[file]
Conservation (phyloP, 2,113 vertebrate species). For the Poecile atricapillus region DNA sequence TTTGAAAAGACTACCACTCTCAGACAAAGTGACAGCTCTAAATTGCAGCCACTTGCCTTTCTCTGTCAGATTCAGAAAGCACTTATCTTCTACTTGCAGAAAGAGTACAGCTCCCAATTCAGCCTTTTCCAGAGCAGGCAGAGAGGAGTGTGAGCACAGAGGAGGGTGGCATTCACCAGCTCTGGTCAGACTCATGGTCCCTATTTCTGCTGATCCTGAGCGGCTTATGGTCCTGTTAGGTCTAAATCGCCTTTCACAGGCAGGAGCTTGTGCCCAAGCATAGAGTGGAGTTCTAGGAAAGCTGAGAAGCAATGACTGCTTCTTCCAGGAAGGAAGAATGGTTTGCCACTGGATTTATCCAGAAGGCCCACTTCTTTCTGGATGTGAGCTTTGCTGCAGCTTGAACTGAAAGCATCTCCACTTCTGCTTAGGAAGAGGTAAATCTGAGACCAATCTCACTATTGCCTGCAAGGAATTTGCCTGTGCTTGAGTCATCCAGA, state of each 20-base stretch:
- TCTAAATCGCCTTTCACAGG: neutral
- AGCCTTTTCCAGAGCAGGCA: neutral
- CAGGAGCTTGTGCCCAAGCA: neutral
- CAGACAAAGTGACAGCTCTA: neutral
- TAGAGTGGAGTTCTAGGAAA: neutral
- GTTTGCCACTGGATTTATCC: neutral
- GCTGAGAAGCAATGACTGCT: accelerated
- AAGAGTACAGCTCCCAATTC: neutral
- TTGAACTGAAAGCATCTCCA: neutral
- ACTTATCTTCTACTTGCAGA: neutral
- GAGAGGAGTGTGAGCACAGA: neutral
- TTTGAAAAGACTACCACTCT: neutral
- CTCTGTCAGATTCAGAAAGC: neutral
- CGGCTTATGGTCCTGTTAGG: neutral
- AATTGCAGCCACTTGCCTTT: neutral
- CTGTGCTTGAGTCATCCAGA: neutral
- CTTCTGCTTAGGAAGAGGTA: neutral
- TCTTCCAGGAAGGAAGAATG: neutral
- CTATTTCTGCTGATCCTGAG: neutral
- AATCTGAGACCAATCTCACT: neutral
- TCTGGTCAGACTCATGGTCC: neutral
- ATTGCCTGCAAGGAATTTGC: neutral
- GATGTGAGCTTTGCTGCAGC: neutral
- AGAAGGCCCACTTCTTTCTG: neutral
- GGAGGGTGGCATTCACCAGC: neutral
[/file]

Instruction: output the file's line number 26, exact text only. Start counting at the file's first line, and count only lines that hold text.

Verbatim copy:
- GGAGGGTGGCATTCACCAGC: neutral